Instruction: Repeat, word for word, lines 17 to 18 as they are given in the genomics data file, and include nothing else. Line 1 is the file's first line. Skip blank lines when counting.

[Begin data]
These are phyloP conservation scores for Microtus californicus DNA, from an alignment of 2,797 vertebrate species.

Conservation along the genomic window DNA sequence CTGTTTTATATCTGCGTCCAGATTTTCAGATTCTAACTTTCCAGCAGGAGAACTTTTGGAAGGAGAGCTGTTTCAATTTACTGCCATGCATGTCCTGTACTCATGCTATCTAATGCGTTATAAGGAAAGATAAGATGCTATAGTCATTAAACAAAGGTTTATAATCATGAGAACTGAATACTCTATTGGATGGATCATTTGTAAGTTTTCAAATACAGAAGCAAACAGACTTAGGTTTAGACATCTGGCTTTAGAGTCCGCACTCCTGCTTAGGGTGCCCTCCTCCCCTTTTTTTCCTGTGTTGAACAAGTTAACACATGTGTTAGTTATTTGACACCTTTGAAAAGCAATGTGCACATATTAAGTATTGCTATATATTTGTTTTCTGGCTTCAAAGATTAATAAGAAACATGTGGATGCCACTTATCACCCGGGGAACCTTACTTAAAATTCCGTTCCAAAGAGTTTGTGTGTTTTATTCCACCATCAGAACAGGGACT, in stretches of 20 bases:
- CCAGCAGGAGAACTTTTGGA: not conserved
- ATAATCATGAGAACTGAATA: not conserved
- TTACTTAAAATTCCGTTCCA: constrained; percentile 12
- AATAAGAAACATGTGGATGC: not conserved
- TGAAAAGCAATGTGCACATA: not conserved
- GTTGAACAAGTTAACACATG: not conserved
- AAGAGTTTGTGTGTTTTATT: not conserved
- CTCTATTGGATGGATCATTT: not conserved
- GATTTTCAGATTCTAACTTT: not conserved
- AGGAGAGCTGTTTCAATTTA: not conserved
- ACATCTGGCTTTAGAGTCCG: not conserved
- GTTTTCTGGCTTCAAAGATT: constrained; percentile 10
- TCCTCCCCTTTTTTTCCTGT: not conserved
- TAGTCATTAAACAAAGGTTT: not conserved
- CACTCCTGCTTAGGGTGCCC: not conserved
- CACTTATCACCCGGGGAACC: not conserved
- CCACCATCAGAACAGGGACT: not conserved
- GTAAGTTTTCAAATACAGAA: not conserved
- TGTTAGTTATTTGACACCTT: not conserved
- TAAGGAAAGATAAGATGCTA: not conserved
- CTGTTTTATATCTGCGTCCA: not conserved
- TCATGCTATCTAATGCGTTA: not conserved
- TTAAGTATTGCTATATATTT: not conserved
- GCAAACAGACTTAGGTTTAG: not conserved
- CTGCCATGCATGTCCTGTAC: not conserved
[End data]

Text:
- CACTCCTGCTTAGGGTGCCC: not conserved
- CACTTATCACCCGGGGAACC: not conserved